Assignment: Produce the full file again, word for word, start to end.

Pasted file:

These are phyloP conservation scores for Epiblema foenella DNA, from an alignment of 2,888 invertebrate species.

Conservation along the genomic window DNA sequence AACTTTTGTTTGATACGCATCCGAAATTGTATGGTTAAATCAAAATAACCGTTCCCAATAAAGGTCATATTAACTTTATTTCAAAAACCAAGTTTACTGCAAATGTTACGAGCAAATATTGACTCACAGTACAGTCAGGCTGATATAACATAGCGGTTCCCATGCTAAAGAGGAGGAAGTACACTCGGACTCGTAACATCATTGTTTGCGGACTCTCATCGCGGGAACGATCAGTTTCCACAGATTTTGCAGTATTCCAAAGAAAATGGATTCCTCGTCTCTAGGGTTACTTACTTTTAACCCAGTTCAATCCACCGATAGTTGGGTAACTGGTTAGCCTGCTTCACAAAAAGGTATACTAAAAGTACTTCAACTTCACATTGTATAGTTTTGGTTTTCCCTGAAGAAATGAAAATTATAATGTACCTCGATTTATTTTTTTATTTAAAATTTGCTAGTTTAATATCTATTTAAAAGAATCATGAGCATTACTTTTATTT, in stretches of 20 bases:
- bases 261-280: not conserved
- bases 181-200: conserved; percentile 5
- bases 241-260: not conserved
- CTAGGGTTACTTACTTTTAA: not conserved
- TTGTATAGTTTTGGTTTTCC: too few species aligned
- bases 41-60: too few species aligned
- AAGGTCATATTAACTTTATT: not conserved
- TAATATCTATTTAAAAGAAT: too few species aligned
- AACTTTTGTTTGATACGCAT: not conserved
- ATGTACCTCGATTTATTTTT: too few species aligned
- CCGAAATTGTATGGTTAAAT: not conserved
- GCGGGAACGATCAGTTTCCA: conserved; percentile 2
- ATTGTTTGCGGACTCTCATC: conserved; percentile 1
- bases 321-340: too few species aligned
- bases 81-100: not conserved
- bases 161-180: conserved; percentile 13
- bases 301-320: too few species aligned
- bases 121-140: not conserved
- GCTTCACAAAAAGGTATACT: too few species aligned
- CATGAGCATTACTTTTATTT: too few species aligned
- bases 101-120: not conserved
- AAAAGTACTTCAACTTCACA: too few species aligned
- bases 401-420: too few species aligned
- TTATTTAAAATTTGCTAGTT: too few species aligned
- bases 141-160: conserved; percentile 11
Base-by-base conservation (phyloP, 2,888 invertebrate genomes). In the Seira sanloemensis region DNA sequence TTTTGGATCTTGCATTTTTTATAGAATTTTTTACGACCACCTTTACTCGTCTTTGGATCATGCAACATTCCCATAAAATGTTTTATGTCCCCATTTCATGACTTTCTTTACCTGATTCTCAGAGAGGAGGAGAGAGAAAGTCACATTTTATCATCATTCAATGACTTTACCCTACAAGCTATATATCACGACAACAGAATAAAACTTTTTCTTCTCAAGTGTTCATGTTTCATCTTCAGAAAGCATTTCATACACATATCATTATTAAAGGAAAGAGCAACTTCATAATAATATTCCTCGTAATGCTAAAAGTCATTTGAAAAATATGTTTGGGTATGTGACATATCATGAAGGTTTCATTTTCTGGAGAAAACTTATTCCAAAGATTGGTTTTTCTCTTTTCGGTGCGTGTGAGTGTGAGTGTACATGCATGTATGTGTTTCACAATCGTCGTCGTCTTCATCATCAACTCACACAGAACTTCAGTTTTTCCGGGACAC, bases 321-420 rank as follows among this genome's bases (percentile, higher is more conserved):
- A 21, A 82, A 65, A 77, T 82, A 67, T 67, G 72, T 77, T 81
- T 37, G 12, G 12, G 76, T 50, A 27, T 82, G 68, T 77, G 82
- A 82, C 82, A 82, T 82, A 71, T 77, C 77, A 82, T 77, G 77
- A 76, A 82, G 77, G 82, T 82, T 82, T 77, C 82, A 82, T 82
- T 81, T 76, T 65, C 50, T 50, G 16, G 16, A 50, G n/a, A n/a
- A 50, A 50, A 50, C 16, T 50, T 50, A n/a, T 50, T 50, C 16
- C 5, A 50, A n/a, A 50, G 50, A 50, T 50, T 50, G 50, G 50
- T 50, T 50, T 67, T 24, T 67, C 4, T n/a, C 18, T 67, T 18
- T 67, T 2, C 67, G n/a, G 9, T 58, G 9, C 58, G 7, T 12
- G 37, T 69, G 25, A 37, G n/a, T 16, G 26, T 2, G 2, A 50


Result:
These are phyloP conservation scores for Epiblema foenella DNA, from an alignment of 2,888 invertebrate species.

Conservation along the genomic window DNA sequence AACTTTTGTTTGATACGCATCCGAAATTGTATGGTTAAATCAAAATAACCGTTCCCAATAAAGGTCATATTAACTTTATTTCAAAAACCAAGTTTACTGCAAATGTTACGAGCAAATATTGACTCACAGTACAGTCAGGCTGATATAACATAGCGGTTCCCATGCTAAAGAGGAGGAAGTACACTCGGACTCGTAACATCATTGTTTGCGGACTCTCATCGCGGGAACGATCAGTTTCCACAGATTTTGCAGTATTCCAAAGAAAATGGATTCCTCGTCTCTAGGGTTACTTACTTTTAACCCAGTTCAATCCACCGATAGTTGGGTAACTGGTTAGCCTGCTTCACAAAAAGGTATACTAAAAGTACTTCAACTTCACATTGTATAGTTTTGGTTTTCCCTGAAGAAATGAAAATTATAATGTACCTCGATTTATTTTTTTATTTAAAATTTGCTAGTTTAATATCTATTTAAAAGAATCATGAGCATTACTTTTATTT, in stretches of 20 bases:
- bases 261-280: not conserved
- bases 181-200: conserved; percentile 5
- bases 241-260: not conserved
- CTAGGGTTACTTACTTTTAA: not conserved
- TTGTATAGTTTTGGTTTTCC: too few species aligned
- bases 41-60: too few species aligned
- AAGGTCATATTAACTTTATT: not conserved
- TAATATCTATTTAAAAGAAT: too few species aligned
- AACTTTTGTTTGATACGCAT: not conserved
- ATGTACCTCGATTTATTTTT: too few species aligned
- CCGAAATTGTATGGTTAAAT: not conserved
- GCGGGAACGATCAGTTTCCA: conserved; percentile 2
- ATTGTTTGCGGACTCTCATC: conserved; percentile 1
- bases 321-340: too few species aligned
- bases 81-100: not conserved
- bases 161-180: conserved; percentile 13
- bases 301-320: too few species aligned
- bases 121-140: not conserved
- GCTTCACAAAAAGGTATACT: too few species aligned
- CATGAGCATTACTTTTATTT: too few species aligned
- bases 101-120: not conserved
- AAAAGTACTTCAACTTCACA: too few species aligned
- bases 401-420: too few species aligned
- TTATTTAAAATTTGCTAGTT: too few species aligned
- bases 141-160: conserved; percentile 11
Base-by-base conservation (phyloP, 2,888 invertebrate genomes). In the Seira sanloemensis region DNA sequence TTTTGGATCTTGCATTTTTTATAGAATTTTTTACGACCACCTTTACTCGTCTTTGGATCATGCAACATTCCCATAAAATGTTTTATGTCCCCATTTCATGACTTTCTTTACCTGATTCTCAGAGAGGAGGAGAGAGAAAGTCACATTTTATCATCATTCAATGACTTTACCCTACAAGCTATATATCACGACAACAGAATAAAACTTTTTCTTCTCAAGTGTTCATGTTTCATCTTCAGAAAGCATTTCATACACATATCATTATTAAAGGAAAGAGCAACTTCATAATAATATTCCTCGTAATGCTAAAAGTCATTTGAAAAATATGTTTGGGTATGTGACATATCATGAAGGTTTCATTTTCTGGAGAAAACTTATTCCAAAGATTGGTTTTTCTCTTTTCGGTGCGTGTGAGTGTGAGTGTACATGCATGTATGTGTTTCACAATCGTCGTCGTCTTCATCATCAACTCACACAGAACTTCAGTTTTTCCGGGACAC, bases 321-420 rank as follows among this genome's bases (percentile, higher is more conserved):
- A 21, A 82, A 65, A 77, T 82, A 67, T 67, G 72, T 77, T 81
- T 37, G 12, G 12, G 76, T 50, A 27, T 82, G 68, T 77, G 82
- A 82, C 82, A 82, T 82, A 71, T 77, C 77, A 82, T 77, G 77
- A 76, A 82, G 77, G 82, T 82, T 82, T 77, C 82, A 82, T 82
- T 81, T 76, T 65, C 50, T 50, G 16, G 16, A 50, G n/a, A n/a
- A 50, A 50, A 50, C 16, T 50, T 50, A n/a, T 50, T 50, C 16
- C 5, A 50, A n/a, A 50, G 50, A 50, T 50, T 50, G 50, G 50
- T 50, T 50, T 67, T 24, T 67, C 4, T n/a, C 18, T 67, T 18
- T 67, T 2, C 67, G n/a, G 9, T 58, G 9, C 58, G 7, T 12
- G 37, T 69, G 25, A 37, G n/a, T 16, G 26, T 2, G 2, A 50